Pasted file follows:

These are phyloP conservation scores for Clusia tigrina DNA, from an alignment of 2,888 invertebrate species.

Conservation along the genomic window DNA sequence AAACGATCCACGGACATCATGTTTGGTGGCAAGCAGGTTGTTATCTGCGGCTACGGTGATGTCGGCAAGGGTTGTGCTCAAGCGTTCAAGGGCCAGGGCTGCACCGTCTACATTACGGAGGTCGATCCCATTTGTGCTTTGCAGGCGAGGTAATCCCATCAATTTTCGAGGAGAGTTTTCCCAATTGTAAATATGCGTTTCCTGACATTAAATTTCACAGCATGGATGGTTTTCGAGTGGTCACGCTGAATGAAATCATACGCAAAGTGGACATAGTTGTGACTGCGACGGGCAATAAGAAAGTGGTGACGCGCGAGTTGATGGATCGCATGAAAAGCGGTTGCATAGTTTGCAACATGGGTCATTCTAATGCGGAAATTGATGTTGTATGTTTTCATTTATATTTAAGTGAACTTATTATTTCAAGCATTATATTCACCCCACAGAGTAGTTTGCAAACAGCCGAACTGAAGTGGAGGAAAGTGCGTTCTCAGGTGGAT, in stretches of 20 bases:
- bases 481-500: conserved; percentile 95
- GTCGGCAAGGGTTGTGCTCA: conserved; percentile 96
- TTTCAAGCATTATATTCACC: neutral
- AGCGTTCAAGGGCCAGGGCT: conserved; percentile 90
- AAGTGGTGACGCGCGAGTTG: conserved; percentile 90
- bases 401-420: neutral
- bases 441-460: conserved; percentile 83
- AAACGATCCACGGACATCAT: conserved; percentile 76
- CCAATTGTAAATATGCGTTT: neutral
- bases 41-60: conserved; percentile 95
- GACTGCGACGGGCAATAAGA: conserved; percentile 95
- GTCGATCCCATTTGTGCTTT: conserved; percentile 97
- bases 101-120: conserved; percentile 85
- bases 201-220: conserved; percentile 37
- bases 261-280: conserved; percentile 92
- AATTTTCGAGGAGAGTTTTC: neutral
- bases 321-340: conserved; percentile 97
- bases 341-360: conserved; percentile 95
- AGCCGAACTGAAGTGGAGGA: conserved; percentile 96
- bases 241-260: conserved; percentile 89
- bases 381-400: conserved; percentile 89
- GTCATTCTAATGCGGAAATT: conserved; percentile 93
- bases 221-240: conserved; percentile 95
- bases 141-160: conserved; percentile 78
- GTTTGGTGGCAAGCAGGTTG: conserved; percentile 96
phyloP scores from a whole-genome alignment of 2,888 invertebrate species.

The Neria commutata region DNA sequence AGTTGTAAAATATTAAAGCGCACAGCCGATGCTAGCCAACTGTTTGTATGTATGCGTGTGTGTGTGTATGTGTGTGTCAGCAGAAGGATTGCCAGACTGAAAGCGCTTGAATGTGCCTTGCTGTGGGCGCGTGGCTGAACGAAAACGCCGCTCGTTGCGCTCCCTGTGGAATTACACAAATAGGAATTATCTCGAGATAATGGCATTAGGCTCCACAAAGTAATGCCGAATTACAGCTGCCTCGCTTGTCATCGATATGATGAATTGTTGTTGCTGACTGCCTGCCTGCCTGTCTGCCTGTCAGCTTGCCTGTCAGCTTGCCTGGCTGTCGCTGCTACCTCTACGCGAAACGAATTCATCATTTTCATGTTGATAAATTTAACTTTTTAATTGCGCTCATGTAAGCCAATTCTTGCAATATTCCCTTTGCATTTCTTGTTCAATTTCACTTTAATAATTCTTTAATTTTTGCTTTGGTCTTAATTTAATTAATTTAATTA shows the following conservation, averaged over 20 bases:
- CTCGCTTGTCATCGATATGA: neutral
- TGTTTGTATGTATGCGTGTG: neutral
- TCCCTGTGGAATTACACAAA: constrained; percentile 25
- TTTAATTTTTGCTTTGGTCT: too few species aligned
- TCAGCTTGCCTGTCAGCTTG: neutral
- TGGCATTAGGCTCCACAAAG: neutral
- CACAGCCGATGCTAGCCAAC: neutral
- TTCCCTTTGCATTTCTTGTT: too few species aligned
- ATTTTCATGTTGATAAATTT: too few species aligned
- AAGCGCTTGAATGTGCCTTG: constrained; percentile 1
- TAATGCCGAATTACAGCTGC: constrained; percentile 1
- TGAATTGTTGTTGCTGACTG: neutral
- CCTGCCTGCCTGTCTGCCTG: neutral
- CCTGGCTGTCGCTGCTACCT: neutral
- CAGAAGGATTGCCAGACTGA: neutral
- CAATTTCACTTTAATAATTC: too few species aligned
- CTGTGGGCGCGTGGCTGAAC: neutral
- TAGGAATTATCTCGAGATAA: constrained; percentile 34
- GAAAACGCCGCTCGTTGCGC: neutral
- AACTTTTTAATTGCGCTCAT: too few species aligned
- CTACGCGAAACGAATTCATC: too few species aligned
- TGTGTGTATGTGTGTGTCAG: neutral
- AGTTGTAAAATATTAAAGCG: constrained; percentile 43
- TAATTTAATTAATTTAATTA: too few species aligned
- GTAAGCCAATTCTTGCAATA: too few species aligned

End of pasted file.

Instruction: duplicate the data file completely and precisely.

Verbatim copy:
These are phyloP conservation scores for Clusia tigrina DNA, from an alignment of 2,888 invertebrate species.

Conservation along the genomic window DNA sequence AAACGATCCACGGACATCATGTTTGGTGGCAAGCAGGTTGTTATCTGCGGCTACGGTGATGTCGGCAAGGGTTGTGCTCAAGCGTTCAAGGGCCAGGGCTGCACCGTCTACATTACGGAGGTCGATCCCATTTGTGCTTTGCAGGCGAGGTAATCCCATCAATTTTCGAGGAGAGTTTTCCCAATTGTAAATATGCGTTTCCTGACATTAAATTTCACAGCATGGATGGTTTTCGAGTGGTCACGCTGAATGAAATCATACGCAAAGTGGACATAGTTGTGACTGCGACGGGCAATAAGAAAGTGGTGACGCGCGAGTTGATGGATCGCATGAAAAGCGGTTGCATAGTTTGCAACATGGGTCATTCTAATGCGGAAATTGATGTTGTATGTTTTCATTTATATTTAAGTGAACTTATTATTTCAAGCATTATATTCACCCCACAGAGTAGTTTGCAAACAGCCGAACTGAAGTGGAGGAAAGTGCGTTCTCAGGTGGAT, in stretches of 20 bases:
- bases 481-500: conserved; percentile 95
- GTCGGCAAGGGTTGTGCTCA: conserved; percentile 96
- TTTCAAGCATTATATTCACC: neutral
- AGCGTTCAAGGGCCAGGGCT: conserved; percentile 90
- AAGTGGTGACGCGCGAGTTG: conserved; percentile 90
- bases 401-420: neutral
- bases 441-460: conserved; percentile 83
- AAACGATCCACGGACATCAT: conserved; percentile 76
- CCAATTGTAAATATGCGTTT: neutral
- bases 41-60: conserved; percentile 95
- GACTGCGACGGGCAATAAGA: conserved; percentile 95
- GTCGATCCCATTTGTGCTTT: conserved; percentile 97
- bases 101-120: conserved; percentile 85
- bases 201-220: conserved; percentile 37
- bases 261-280: conserved; percentile 92
- AATTTTCGAGGAGAGTTTTC: neutral
- bases 321-340: conserved; percentile 97
- bases 341-360: conserved; percentile 95
- AGCCGAACTGAAGTGGAGGA: conserved; percentile 96
- bases 241-260: conserved; percentile 89
- bases 381-400: conserved; percentile 89
- GTCATTCTAATGCGGAAATT: conserved; percentile 93
- bases 221-240: conserved; percentile 95
- bases 141-160: conserved; percentile 78
- GTTTGGTGGCAAGCAGGTTG: conserved; percentile 96
phyloP scores from a whole-genome alignment of 2,888 invertebrate species.

The Neria commutata region DNA sequence AGTTGTAAAATATTAAAGCGCACAGCCGATGCTAGCCAACTGTTTGTATGTATGCGTGTGTGTGTGTATGTGTGTGTCAGCAGAAGGATTGCCAGACTGAAAGCGCTTGAATGTGCCTTGCTGTGGGCGCGTGGCTGAACGAAAACGCCGCTCGTTGCGCTCCCTGTGGAATTACACAAATAGGAATTATCTCGAGATAATGGCATTAGGCTCCACAAAGTAATGCCGAATTACAGCTGCCTCGCTTGTCATCGATATGATGAATTGTTGTTGCTGACTGCCTGCCTGCCTGTCTGCCTGTCAGCTTGCCTGTCAGCTTGCCTGGCTGTCGCTGCTACCTCTACGCGAAACGAATTCATCATTTTCATGTTGATAAATTTAACTTTTTAATTGCGCTCATGTAAGCCAATTCTTGCAATATTCCCTTTGCATTTCTTGTTCAATTTCACTTTAATAATTCTTTAATTTTTGCTTTGGTCTTAATTTAATTAATTTAATTA shows the following conservation, averaged over 20 bases:
- CTCGCTTGTCATCGATATGA: neutral
- TGTTTGTATGTATGCGTGTG: neutral
- TCCCTGTGGAATTACACAAA: constrained; percentile 25
- TTTAATTTTTGCTTTGGTCT: too few species aligned
- TCAGCTTGCCTGTCAGCTTG: neutral
- TGGCATTAGGCTCCACAAAG: neutral
- CACAGCCGATGCTAGCCAAC: neutral
- TTCCCTTTGCATTTCTTGTT: too few species aligned
- ATTTTCATGTTGATAAATTT: too few species aligned
- AAGCGCTTGAATGTGCCTTG: constrained; percentile 1
- TAATGCCGAATTACAGCTGC: constrained; percentile 1
- TGAATTGTTGTTGCTGACTG: neutral
- CCTGCCTGCCTGTCTGCCTG: neutral
- CCTGGCTGTCGCTGCTACCT: neutral
- CAGAAGGATTGCCAGACTGA: neutral
- CAATTTCACTTTAATAATTC: too few species aligned
- CTGTGGGCGCGTGGCTGAAC: neutral
- TAGGAATTATCTCGAGATAA: constrained; percentile 34
- GAAAACGCCGCTCGTTGCGC: neutral
- AACTTTTTAATTGCGCTCAT: too few species aligned
- CTACGCGAAACGAATTCATC: too few species aligned
- TGTGTGTATGTGTGTGTCAG: neutral
- AGTTGTAAAATATTAAAGCG: constrained; percentile 43
- TAATTTAATTAATTTAATTA: too few species aligned
- GTAAGCCAATTCTTGCAATA: too few species aligned